Comment posted: 11/02/2024

I guess I'm more interested in your motivation for selecting Vietnam as your destination. Do you speak Vietnamese? Anyway, great story and images. I imagine that images from a first roll will always be slightly odd - I'm in the process of finishing off a first roll as well. I'm also going to be interested in lens performance from a 68 year-old lens when I get mine back. I think I've decided to fore go having mine processed locally in favor of a mail order lab where I can get the processing and scanning done for less than what it costs me to drive to/from the lab and pay their prices for processing.
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MARTIN MISIAK replied:

Comment posted: 11/02/2024

It was mostly a matter of economics... This is the safest place that paid me the most while having the lowest cost of living. I have only the most basic vocabulary. It's a hard language; but basically anybody you meet that's gone to college speaks some basic English. What's the 68 year old camera you're referring to?

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Geoff Chaplin on 5 Frames with a Yashica 35 Rangefinder

Comment posted: 11/02/2024

Yeas great story and you captured the point of wandering with a camera well. I have used Foma 100 a lot and have only had one partially problematic film (fogged at the end) - otherwise its a great film. The ice creamvendor shot is good - maybe combination of flat lighting and not great fim. Camera seems fine.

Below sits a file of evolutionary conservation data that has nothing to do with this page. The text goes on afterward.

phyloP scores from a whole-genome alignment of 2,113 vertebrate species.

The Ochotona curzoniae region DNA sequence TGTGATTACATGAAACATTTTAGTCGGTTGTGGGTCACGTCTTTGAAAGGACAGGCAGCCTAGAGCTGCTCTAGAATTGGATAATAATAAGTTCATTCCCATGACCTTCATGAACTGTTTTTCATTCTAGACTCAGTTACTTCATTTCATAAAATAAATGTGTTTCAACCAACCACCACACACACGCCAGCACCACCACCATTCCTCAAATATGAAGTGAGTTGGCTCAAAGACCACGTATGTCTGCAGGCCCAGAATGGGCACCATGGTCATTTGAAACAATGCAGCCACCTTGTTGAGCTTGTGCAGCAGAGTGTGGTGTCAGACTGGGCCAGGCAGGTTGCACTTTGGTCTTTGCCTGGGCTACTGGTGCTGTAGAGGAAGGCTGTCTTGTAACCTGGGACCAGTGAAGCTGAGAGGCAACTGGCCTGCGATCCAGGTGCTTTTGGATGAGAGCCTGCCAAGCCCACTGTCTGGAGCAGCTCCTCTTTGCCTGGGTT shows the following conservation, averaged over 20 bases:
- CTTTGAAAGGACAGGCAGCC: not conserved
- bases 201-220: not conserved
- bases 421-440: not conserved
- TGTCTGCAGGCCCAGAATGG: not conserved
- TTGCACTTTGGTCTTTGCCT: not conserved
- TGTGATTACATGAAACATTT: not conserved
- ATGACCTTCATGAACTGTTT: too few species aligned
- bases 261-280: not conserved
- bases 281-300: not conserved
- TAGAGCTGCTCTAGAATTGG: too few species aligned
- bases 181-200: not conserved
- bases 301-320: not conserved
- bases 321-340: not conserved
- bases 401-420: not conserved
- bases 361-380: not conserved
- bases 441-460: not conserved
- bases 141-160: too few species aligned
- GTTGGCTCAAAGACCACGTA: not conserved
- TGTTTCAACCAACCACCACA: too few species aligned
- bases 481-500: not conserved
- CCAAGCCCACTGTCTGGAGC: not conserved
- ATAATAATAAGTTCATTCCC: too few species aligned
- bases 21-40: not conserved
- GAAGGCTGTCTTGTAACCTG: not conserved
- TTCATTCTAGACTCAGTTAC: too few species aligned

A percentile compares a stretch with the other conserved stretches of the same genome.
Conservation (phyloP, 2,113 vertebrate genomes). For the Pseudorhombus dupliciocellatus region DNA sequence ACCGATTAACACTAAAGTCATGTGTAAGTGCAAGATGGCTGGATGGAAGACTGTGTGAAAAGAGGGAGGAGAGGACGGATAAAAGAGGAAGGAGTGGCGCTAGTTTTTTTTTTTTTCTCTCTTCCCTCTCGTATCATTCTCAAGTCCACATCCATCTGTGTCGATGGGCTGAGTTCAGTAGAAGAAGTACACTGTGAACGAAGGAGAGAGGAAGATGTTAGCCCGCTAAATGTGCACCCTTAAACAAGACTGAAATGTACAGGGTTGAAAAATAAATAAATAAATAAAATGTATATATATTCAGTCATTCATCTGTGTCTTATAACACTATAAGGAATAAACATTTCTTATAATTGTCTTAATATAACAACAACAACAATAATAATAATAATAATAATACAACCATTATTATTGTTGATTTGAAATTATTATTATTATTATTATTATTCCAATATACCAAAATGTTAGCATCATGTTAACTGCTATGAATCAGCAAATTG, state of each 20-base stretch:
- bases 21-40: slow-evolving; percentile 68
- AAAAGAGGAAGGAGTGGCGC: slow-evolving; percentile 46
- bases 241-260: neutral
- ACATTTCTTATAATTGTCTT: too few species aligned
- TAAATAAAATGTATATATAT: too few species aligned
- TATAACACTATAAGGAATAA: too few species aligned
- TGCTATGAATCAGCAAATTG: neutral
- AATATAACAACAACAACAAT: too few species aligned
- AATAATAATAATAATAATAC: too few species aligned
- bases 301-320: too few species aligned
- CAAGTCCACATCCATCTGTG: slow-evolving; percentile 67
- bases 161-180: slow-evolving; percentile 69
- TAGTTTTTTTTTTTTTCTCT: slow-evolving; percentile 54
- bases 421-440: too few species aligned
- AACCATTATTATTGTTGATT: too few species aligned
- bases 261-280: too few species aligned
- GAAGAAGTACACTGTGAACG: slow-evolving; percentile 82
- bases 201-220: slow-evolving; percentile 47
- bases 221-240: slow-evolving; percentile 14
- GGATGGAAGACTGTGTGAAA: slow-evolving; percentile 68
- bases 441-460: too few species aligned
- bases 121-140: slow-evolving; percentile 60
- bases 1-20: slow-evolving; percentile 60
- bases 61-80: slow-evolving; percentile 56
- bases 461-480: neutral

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MARTIN MISIAK replied:

Comment posted: 11/02/2024

Thank you!

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Lance on 5 Frames with a Yashica 35 Rangefinder

Comment posted: 11/02/2024

Great story! I enjoyed the photos. I suspect the problem is probably the film stock, as Foma is known to occasionally have quality control problems. I had a roll of it in 120 that was sadly pretty fogged. However, it could also in combination with whatever developer the lab used. I’d definitely try some different film stocks and see what happens. Continue to explore your new home and take us along for the ride!! I for one can’t wait to see more.
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MARTIN MISIAK replied:

Comment posted: 11/02/2024

Thank you! I've since shot a roll of Kodak 200 and the shots looked much better!

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Eric on 5 Frames with a Yashica 35 Rangefinder